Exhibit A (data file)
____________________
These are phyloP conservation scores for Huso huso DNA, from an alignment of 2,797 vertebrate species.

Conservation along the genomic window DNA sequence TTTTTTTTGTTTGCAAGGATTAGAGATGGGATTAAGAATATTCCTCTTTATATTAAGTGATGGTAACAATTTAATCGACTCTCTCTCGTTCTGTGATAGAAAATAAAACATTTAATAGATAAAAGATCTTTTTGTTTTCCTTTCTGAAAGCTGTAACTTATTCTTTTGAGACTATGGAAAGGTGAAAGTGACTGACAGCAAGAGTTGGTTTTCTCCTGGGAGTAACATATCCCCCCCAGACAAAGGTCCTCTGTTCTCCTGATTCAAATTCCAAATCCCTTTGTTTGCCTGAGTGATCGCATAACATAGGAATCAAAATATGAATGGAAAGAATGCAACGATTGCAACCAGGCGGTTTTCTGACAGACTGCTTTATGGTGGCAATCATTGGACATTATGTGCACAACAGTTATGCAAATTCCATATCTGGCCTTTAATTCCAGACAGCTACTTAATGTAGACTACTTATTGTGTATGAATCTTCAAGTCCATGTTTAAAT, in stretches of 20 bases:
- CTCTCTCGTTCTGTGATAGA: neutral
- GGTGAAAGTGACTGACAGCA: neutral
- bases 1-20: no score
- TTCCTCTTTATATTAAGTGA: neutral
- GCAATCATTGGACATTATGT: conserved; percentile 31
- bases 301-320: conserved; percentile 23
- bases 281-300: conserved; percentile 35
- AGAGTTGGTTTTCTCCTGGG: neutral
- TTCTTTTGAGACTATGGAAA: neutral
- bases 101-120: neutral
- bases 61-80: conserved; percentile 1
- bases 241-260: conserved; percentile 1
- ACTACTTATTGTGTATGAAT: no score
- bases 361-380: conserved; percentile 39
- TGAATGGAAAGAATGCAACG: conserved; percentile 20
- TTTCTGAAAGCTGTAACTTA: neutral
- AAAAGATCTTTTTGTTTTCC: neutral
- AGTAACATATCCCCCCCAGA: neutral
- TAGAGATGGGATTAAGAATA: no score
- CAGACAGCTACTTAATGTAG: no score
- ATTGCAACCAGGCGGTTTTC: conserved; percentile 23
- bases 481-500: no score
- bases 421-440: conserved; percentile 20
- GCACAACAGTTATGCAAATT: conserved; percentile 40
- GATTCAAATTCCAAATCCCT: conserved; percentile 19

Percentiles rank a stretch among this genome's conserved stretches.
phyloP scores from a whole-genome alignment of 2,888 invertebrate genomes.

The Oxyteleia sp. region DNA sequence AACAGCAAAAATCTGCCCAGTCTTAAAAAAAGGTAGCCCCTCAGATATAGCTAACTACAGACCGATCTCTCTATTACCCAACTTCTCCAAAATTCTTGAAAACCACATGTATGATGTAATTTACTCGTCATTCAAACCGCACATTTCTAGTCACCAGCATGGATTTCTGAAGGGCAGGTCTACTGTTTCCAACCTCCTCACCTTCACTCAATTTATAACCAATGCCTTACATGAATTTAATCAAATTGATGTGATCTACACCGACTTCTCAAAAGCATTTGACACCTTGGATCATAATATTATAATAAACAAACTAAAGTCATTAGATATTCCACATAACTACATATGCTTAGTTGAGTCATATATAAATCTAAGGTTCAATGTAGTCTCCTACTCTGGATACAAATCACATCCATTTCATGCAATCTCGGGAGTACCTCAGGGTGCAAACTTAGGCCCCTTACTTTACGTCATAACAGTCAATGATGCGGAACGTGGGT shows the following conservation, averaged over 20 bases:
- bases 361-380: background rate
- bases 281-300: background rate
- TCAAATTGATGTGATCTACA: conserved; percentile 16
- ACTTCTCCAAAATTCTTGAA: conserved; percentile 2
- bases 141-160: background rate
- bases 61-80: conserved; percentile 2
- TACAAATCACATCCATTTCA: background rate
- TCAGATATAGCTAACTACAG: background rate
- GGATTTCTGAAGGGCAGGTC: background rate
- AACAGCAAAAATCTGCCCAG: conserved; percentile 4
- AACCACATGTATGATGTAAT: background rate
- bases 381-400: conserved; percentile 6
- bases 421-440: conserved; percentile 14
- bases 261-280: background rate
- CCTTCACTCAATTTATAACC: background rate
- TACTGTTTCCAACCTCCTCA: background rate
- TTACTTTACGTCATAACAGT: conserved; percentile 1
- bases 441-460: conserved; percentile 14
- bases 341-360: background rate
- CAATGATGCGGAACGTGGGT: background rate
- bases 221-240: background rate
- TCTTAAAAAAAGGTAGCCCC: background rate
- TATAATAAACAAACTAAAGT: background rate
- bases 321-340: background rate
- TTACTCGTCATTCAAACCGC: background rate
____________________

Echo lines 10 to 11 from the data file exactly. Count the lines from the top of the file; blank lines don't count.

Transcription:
- AGAGTTGGTTTTCTCCTGGG: neutral
- TTCTTTTGAGACTATGGAAA: neutral